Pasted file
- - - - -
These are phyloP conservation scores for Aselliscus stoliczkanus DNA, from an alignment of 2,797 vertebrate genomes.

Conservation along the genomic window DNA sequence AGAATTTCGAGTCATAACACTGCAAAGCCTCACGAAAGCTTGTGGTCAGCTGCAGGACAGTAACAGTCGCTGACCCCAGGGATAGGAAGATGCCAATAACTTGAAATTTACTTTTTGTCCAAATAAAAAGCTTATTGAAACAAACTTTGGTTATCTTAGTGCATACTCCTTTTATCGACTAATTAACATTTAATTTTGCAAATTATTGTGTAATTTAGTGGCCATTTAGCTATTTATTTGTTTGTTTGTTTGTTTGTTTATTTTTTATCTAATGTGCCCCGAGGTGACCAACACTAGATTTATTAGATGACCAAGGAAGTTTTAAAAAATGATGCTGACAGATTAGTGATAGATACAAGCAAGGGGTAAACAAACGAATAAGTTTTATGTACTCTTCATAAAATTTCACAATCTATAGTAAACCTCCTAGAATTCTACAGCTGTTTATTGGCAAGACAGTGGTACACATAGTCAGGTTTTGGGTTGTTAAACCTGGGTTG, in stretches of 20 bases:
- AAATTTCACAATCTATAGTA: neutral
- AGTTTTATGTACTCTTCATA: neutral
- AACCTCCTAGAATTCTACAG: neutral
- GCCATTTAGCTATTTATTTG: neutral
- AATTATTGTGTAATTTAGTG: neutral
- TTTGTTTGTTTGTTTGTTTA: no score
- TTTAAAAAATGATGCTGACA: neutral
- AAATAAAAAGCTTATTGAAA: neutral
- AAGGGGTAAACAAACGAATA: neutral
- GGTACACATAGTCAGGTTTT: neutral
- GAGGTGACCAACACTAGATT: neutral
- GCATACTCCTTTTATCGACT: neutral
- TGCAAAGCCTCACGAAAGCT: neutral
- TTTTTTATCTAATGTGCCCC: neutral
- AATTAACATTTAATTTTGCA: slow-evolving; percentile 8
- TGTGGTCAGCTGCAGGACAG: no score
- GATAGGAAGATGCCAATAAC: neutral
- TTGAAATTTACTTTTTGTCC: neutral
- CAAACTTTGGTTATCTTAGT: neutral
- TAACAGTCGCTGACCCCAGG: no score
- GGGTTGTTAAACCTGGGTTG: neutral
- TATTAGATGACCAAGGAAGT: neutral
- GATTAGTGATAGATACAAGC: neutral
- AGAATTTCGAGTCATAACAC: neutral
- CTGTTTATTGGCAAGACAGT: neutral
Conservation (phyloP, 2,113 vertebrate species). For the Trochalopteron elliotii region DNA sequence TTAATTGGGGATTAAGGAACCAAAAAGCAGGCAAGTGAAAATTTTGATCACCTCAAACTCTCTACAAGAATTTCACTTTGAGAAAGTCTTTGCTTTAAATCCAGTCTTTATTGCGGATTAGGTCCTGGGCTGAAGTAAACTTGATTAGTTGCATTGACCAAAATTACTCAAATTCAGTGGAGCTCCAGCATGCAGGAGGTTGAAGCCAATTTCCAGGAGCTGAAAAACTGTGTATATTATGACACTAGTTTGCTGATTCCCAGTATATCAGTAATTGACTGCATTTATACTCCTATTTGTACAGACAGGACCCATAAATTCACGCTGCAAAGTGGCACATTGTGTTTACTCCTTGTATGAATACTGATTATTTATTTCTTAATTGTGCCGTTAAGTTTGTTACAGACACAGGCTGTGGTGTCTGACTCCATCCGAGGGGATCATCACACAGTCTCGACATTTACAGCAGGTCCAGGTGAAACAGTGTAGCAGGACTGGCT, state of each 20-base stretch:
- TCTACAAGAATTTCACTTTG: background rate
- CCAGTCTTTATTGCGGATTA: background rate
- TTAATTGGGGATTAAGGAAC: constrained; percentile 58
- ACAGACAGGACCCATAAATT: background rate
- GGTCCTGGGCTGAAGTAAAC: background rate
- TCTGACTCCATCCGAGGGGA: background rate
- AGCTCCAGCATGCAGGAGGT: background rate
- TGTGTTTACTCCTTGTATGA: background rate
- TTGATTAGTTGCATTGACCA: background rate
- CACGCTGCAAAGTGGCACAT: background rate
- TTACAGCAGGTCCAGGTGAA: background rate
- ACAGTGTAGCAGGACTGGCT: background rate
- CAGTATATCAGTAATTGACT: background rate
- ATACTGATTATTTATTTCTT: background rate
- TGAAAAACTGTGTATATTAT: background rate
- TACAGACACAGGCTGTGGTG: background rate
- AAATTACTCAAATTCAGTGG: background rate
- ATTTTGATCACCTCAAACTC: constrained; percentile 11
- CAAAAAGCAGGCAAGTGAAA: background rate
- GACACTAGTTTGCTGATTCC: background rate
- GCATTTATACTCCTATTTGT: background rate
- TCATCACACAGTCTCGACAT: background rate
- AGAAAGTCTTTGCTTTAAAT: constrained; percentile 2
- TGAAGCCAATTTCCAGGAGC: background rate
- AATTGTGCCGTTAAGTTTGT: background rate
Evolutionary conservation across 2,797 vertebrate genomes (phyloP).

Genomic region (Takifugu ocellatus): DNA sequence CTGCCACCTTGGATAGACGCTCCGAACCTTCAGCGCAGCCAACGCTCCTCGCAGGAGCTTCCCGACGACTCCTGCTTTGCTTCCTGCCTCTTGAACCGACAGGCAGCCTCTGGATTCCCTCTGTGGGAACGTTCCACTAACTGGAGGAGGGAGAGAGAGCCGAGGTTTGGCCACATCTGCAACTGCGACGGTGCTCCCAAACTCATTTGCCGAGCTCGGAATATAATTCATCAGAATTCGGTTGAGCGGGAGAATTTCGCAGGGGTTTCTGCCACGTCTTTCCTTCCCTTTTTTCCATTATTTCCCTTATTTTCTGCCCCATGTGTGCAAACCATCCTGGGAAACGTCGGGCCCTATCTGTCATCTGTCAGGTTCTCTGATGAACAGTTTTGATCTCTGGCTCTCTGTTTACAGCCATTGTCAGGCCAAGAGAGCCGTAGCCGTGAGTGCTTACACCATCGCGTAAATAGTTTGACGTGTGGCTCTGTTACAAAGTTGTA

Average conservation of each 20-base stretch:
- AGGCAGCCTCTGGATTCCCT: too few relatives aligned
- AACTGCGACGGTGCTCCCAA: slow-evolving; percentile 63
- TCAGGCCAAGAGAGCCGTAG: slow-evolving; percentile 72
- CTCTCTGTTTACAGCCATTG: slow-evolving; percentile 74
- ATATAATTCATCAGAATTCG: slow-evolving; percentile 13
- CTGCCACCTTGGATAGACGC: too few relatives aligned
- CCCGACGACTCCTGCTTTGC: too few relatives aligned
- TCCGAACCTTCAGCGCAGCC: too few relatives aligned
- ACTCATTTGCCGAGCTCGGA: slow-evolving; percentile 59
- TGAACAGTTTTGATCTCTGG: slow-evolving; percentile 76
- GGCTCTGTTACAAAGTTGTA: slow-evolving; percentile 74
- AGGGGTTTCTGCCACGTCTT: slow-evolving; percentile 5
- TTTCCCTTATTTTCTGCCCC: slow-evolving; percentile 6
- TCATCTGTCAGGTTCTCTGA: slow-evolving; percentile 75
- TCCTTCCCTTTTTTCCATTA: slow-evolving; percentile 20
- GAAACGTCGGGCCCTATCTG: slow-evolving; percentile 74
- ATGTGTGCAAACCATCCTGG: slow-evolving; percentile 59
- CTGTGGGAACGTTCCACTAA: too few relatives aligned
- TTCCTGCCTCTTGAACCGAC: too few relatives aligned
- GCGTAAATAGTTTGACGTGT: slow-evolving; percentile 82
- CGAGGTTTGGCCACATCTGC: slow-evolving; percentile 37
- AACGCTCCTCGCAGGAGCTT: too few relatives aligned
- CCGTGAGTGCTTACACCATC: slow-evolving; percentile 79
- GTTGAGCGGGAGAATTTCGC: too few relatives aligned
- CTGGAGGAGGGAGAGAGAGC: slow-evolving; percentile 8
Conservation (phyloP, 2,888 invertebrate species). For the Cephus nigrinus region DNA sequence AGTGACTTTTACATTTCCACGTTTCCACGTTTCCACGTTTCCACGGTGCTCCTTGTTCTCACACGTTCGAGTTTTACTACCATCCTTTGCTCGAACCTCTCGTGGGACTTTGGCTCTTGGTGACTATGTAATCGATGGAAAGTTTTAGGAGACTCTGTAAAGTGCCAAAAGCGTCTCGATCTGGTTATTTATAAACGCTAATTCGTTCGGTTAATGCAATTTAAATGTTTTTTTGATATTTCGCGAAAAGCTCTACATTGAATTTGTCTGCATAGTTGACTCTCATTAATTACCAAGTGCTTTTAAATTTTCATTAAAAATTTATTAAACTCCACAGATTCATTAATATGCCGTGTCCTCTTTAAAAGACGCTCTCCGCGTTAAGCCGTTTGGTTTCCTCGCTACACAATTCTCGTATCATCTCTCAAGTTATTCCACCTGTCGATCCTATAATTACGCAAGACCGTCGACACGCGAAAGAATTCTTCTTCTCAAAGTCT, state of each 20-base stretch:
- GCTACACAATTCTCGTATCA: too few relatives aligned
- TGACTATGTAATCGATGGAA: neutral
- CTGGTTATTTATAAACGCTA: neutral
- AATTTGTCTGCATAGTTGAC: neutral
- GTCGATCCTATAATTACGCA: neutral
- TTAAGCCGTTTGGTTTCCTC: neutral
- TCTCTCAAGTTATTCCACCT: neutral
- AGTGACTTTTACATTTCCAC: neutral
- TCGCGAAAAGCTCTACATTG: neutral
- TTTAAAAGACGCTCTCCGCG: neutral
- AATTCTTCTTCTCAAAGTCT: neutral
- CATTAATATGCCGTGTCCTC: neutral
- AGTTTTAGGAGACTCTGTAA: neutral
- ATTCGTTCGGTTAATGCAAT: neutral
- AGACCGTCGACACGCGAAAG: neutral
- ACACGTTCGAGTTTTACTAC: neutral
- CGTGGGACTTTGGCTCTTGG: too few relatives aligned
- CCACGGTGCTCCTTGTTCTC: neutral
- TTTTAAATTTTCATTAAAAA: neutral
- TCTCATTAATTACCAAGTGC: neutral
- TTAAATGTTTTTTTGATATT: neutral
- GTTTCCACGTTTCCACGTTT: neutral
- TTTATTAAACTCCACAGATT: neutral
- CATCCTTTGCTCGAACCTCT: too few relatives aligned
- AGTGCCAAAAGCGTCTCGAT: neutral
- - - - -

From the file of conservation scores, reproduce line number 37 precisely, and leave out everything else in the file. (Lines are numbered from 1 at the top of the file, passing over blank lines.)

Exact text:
- TTGATTAGTTGCATTGACCA: background rate